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Election 2017 - An agenda for change

November 06, 2017


Partners Sally McKechnie
Special Advisors David Cochrane

Public law Government reform and public policy

An agenda for change binds New Zealand’s new minority Labour-NZ First government and its support partner, the Greens. A long absence from office for the three governing parties will ensure they stick together for at least the next three years. They can however expect some strong challenge from the opposition National Party.

While the new government’s agenda continues to develop and emerge, their coalition and cooperation agreements signal change particularly in economic settings, overseas investment, fiscal policy, climate change, regional development and employment relations. Make no mistake:  Labour will dominate policy making and leadership.

Economic settings

The budget impact of the various coalition and cooperation agreements will be released by year’s end. The “responsible budget rules” both Labour and the Greens released before the election will hold, with the government targeting surpluses over the economic cycle. But the projected surpluses will be thinner as spending commitments are honoured.

Changes to the Reserve Bank inflation target and decision-making process will be more in nuance, as you can expect the Reserve Bank to in practice maintain price stability as the best way to achieve the new government’s full employment and export competitive currency objectives.

Overseas investment

The new government has committed to “strengthen the Overseas Investment Act” and to “tighten discretion” around residential home and farm sales in particular. A comprehensive register of foreign owned land and buildings is being established. The sale of logging rights, dairy and meat interests are in the sights of various ministers. The Greens hold the Land Information portfolio.  Consideration timelines will not get shorter.

Fiscal policy

Fiscal policy will loosen as significant additional funds are pumped into education, health, and income support. The much talked about Tax Working Group will be announced shortly.

Climate change

Climate change is being taken very seriously. A new national net zero carbon emissions by 2050 target will drive significant change as the government establishes a Climate Commission, most likely brings agriculture into the ETS, decarbonises its fleet, and establishes major public sector oversight and reporting.

Employment relations

Closing the gender pay gap will assume some prominence. Coupled with significant pay expectations in the public sector - school teachers want a 14% rise - wage inflation and pay relativity will become an issue for the both the public and private sectors.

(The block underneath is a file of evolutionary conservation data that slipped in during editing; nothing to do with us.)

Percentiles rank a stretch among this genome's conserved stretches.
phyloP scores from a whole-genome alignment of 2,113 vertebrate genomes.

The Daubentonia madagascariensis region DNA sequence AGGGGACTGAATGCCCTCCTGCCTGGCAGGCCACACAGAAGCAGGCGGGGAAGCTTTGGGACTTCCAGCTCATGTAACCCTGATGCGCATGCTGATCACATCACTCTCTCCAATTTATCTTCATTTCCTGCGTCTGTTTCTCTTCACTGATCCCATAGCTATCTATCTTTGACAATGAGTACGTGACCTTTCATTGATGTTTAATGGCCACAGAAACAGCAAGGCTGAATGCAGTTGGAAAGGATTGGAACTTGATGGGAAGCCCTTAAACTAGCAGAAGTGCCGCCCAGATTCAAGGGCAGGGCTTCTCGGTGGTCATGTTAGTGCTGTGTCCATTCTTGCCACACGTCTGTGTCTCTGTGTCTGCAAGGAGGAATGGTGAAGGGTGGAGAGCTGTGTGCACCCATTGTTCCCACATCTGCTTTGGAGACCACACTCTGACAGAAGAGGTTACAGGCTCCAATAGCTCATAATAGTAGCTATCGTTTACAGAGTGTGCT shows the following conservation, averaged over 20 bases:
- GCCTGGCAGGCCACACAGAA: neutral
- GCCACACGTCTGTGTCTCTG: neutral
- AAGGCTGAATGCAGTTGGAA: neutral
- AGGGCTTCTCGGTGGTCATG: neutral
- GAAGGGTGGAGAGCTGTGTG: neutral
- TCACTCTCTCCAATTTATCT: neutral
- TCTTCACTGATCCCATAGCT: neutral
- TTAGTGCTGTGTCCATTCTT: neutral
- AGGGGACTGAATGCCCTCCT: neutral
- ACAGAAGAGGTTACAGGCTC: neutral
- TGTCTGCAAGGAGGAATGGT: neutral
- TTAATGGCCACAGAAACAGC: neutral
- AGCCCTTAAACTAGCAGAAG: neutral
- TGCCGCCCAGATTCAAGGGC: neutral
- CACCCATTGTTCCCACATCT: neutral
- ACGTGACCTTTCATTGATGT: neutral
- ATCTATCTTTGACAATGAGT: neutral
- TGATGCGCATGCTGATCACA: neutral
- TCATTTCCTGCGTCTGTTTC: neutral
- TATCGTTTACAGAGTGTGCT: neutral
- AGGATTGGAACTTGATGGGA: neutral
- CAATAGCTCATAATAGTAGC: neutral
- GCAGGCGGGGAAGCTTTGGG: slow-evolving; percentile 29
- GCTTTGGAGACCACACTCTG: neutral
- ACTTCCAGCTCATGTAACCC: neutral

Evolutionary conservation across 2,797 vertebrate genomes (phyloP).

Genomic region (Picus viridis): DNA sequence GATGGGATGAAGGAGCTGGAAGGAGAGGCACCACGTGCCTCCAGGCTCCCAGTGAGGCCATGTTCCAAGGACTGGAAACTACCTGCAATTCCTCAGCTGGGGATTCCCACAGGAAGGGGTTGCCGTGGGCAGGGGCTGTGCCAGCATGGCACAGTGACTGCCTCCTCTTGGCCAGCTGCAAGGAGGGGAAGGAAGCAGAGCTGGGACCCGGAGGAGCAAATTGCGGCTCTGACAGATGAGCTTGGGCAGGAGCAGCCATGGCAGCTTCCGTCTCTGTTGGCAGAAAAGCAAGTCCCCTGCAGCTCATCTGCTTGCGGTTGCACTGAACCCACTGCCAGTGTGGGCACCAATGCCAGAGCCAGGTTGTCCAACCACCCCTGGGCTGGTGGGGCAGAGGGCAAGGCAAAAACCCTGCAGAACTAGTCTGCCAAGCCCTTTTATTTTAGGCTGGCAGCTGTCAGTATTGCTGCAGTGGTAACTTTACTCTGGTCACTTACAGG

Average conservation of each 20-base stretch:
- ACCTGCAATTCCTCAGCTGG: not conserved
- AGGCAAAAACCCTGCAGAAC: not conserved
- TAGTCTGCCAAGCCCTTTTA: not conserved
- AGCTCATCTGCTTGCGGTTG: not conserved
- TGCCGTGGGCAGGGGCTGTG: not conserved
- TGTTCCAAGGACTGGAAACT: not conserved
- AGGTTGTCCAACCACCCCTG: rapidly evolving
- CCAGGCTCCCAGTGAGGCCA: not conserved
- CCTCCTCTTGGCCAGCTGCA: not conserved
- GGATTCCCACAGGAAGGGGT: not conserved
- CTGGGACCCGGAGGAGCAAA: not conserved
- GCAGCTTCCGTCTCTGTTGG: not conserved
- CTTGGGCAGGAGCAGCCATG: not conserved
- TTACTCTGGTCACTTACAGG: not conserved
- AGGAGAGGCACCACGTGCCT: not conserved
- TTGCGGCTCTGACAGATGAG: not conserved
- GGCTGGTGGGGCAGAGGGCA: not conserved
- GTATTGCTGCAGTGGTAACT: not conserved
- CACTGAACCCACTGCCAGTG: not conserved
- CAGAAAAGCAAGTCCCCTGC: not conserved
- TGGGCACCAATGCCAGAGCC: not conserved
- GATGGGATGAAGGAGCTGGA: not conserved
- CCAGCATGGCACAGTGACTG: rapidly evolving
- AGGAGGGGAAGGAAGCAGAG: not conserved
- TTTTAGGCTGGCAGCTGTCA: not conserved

Employers will also have to deal with a much watered down 90 day grievance free period, and the reintroduction of national awards called “fair pay agreements”. The minimum wage will increase to $20 per hour by 2021.


On trade, despite a firmer line on inwards investment, trade access will continue as a non-partisan priority. While not much has been said by the new government on the vital China relationship, New Zealand will continue its 40 year focus on the economic powerhouse and aligning with the Belt and Road strategy of President Xi.


The crackdown on migration - 20-30,000 fewer visas - will hit the export education sector, and tighten the availability of skilled migrants. An exception will be made for the Kiwibuild workforce supporting an ambitious home building programme outlined by the government.

Regional development

Regional development will get a major boost from a new dedicated $1 billion per annum fund. There are only so many tourist restrooms that can be built around the country, so this will be used to boost business projects and infrastructure in the regions. Local and regional governments are gearing up with their bids now.


Rail is back big time. The regions and Auckland will also see significant investment in light rail, along with freight and passenger lines. Decarbonisation of the main trunk line is on the way. Rail will no doubt be part of the “port study” around Ports of Auckland.

The infrastructure pipeline will get fuller with major rail, hospital and home building pledges added to an already busy programme.

Further reviews

As with all changes in government there will be “reviews”: of Commerce Commission powers, of the Electricity Authority, of retail power prices, of employment statistical measures ...

Simpson Grierson’s public law and public policy team are well-placed to offer clients insights and advice on government policy, procedures and decision-making.